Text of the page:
A prize-winning, cross-generational love story of missed connections and delayed gratification hits a seam of pure romantic gold.
Star-crossed is an understatement for the ill-fated love between trophy wife Jennifer Stirling and hard-drinking journalist Anthony O’Hare in British writer Moyes’ cleverly constructed, cliffhanger-strewn tale of heartache in two strikingly different eras. Jennifer and Anthony meet in the South of France in that strait-laced time just before the 1960s blew social conventions apart. Jennifer, married to a powerful businessman whose fortunes derive from asbestos, is a Grace Kelly look-alike, beautiful and seemingly blessed with a perfect life. But as the story opens with her attempts to reconstruct her existence after post–traffic-accident amnesia it becomes apparent that her marriage has a cold heart compared to recently experienced passion. Held back by convention and fear, she hesitates to grasp her first chance at happiness. Later, other and larger impediments stand between the two lovers whose commitment finds expression in letters which come to light again 40 years later in the library of a relocated newspaper. Journalist Ellie Haworth, involved with a married man, is moved by the words and starts to piece the story together, in the process coming to a different understanding of what love really means.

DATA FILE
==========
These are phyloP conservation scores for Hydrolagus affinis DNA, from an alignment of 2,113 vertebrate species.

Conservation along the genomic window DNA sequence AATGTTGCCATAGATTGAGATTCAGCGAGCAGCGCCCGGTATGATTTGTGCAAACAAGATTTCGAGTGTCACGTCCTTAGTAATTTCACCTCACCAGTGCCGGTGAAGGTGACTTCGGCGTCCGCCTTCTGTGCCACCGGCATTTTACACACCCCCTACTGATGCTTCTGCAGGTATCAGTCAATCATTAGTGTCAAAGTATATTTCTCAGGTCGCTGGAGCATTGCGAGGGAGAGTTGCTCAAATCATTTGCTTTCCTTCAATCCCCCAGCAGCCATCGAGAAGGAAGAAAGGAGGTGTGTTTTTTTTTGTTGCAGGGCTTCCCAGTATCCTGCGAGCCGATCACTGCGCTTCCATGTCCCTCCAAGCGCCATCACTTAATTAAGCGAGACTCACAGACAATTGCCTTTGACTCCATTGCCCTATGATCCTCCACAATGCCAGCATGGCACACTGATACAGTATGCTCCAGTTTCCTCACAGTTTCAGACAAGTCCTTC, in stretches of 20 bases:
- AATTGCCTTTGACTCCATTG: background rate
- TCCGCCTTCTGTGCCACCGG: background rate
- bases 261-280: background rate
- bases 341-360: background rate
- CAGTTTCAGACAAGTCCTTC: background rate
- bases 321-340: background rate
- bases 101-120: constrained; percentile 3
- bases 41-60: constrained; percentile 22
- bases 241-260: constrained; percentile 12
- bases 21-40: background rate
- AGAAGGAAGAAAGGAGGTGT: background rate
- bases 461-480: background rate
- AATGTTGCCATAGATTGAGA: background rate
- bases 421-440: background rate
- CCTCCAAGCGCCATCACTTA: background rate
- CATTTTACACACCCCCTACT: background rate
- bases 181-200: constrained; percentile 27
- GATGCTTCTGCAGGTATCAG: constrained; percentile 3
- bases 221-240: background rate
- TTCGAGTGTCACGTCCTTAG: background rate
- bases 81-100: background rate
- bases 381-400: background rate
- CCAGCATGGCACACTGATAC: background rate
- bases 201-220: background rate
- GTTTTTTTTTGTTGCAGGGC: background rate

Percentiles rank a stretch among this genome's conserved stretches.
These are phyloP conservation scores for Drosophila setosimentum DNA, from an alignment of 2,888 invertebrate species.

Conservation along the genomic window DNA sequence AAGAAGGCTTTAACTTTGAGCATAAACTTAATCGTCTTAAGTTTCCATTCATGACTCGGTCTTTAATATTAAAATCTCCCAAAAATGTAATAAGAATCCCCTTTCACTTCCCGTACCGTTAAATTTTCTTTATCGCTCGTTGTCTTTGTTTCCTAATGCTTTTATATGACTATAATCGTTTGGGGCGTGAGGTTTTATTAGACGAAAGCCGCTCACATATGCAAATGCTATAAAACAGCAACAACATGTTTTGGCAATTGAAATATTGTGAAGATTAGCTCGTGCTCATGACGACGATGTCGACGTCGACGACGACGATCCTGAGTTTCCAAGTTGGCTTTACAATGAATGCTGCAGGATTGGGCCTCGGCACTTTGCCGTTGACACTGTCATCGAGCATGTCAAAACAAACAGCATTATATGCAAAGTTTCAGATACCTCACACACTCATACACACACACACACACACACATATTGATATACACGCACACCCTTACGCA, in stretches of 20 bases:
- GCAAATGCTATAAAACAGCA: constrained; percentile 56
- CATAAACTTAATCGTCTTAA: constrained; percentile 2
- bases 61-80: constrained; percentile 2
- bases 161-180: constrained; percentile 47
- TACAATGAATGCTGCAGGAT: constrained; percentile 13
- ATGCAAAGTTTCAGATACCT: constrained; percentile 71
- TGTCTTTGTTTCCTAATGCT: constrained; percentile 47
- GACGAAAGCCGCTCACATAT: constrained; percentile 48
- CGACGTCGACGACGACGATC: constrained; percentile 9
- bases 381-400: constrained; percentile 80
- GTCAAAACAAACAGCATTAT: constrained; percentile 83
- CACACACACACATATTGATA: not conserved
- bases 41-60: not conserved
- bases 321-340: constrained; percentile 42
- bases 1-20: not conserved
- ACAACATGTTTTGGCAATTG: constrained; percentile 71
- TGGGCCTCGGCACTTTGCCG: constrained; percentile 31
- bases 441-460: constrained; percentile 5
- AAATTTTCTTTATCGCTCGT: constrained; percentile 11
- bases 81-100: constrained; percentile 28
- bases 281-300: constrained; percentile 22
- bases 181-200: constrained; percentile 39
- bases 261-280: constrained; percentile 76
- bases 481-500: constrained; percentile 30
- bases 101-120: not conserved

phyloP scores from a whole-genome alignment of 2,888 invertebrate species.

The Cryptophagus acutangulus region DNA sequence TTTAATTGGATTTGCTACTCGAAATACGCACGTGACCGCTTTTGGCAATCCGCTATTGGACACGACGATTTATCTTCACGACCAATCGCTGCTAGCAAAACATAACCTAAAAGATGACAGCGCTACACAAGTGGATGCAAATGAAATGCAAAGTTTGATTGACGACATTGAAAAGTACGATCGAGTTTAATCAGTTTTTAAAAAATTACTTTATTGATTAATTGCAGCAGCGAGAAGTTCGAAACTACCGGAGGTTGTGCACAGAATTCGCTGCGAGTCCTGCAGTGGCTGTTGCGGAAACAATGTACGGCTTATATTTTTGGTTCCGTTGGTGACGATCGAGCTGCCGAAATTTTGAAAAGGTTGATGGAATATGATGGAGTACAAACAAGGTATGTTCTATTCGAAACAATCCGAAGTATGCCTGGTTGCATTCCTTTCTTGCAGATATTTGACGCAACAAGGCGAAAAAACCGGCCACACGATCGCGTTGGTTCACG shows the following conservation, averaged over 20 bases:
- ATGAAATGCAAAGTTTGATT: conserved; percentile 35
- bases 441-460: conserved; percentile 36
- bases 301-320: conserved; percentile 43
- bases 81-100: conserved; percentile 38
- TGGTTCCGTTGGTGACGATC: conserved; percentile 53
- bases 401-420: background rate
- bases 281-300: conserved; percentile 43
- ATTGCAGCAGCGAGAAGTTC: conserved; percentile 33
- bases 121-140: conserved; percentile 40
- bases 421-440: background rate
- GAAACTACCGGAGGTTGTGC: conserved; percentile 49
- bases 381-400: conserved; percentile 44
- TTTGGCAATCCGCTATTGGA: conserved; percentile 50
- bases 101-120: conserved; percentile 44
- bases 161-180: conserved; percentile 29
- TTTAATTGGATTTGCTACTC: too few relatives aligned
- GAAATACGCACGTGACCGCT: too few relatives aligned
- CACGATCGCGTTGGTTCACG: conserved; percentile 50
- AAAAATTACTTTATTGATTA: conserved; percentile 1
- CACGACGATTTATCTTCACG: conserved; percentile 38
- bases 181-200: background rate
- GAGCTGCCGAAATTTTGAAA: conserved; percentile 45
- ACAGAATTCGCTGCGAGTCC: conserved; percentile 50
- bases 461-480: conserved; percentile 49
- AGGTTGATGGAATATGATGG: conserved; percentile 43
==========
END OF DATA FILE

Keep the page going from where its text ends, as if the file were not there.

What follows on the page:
A nicely judged sense of period and the author’s full-blooded commitment lend heartfelt emotion to simple characters in a tour de force of its kind.